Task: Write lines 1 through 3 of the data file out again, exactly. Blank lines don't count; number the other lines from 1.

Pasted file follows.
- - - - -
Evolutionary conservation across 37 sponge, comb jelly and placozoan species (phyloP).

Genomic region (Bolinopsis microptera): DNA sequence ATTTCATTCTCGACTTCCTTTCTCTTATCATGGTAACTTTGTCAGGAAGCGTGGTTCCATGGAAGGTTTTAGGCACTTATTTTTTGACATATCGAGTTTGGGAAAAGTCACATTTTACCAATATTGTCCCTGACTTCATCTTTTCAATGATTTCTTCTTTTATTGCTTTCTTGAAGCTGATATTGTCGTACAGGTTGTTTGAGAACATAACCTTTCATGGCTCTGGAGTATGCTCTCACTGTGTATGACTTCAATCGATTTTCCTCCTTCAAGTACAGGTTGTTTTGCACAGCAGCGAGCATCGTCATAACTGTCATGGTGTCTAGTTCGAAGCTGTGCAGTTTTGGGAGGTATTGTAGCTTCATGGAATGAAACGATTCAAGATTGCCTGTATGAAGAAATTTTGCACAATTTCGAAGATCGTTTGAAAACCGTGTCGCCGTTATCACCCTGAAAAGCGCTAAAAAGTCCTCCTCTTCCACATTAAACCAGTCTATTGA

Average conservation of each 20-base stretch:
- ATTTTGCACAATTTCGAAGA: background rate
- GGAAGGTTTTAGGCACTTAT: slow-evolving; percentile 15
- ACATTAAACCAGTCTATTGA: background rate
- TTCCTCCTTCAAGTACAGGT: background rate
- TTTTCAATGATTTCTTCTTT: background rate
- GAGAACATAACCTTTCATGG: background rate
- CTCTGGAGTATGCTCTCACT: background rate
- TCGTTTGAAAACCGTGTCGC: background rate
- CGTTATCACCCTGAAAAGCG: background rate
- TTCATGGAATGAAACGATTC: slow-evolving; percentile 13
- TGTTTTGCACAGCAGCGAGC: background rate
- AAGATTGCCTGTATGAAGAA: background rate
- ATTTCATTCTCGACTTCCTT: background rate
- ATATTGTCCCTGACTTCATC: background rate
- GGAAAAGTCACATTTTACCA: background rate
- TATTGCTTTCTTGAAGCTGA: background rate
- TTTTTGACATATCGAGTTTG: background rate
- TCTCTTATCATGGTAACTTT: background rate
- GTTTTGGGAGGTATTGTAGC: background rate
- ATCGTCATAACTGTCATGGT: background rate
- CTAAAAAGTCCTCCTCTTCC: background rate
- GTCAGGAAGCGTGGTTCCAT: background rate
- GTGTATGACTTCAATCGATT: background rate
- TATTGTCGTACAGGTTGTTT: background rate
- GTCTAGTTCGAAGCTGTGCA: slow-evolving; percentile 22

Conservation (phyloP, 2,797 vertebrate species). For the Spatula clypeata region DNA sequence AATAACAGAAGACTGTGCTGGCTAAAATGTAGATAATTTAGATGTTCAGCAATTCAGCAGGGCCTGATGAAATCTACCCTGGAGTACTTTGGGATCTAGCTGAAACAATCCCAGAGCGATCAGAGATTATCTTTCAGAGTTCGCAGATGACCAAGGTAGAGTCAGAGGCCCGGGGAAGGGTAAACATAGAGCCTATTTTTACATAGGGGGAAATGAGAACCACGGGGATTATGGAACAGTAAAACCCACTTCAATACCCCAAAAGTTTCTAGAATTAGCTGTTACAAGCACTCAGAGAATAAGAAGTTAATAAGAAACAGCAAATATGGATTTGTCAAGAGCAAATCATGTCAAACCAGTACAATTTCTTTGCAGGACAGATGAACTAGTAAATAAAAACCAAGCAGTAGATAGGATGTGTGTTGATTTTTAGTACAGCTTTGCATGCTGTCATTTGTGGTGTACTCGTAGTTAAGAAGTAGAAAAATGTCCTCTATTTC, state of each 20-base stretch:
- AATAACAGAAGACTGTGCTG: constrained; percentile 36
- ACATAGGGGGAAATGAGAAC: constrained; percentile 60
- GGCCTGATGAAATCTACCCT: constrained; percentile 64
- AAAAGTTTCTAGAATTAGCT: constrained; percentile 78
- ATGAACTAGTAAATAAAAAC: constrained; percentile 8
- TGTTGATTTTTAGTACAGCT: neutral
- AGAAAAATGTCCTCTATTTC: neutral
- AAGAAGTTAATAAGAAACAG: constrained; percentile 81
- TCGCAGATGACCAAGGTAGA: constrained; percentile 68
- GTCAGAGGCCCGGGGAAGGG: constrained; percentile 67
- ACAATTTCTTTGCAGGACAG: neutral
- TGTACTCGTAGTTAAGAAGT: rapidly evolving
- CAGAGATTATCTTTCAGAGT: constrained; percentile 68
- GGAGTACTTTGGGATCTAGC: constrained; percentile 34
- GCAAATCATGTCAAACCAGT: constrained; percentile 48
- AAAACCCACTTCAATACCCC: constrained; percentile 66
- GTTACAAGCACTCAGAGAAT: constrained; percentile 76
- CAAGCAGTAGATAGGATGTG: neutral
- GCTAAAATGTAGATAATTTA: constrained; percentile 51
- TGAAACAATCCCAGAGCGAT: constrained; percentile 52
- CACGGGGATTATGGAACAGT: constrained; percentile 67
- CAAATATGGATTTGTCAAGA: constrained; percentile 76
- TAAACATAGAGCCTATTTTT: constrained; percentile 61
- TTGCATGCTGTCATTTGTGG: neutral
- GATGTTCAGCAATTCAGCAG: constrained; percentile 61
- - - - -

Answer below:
Evolutionary conservation across 37 sponge, comb jelly and placozoan species (phyloP).

Genomic region (Bolinopsis microptera): DNA sequence ATTTCATTCTCGACTTCCTTTCTCTTATCATGGTAACTTTGTCAGGAAGCGTGGTTCCATGGAAGGTTTTAGGCACTTATTTTTTGACATATCGAGTTTGGGAAAAGTCACATTTTACCAATATTGTCCCTGACTTCATCTTTTCAATGATTTCTTCTTTTATTGCTTTCTTGAAGCTGATATTGTCGTACAGGTTGTTTGAGAACATAACCTTTCATGGCTCTGGAGTATGCTCTCACTGTGTATGACTTCAATCGATTTTCCTCCTTCAAGTACAGGTTGTTTTGCACAGCAGCGAGCATCGTCATAACTGTCATGGTGTCTAGTTCGAAGCTGTGCAGTTTTGGGAGGTATTGTAGCTTCATGGAATGAAACGATTCAAGATTGCCTGTATGAAGAAATTTTGCACAATTTCGAAGATCGTTTGAAAACCGTGTCGCCGTTATCACCCTGAAAAGCGCTAAAAAGTCCTCCTCTTCCACATTAAACCAGTCTATTGA

Average conservation of each 20-base stretch: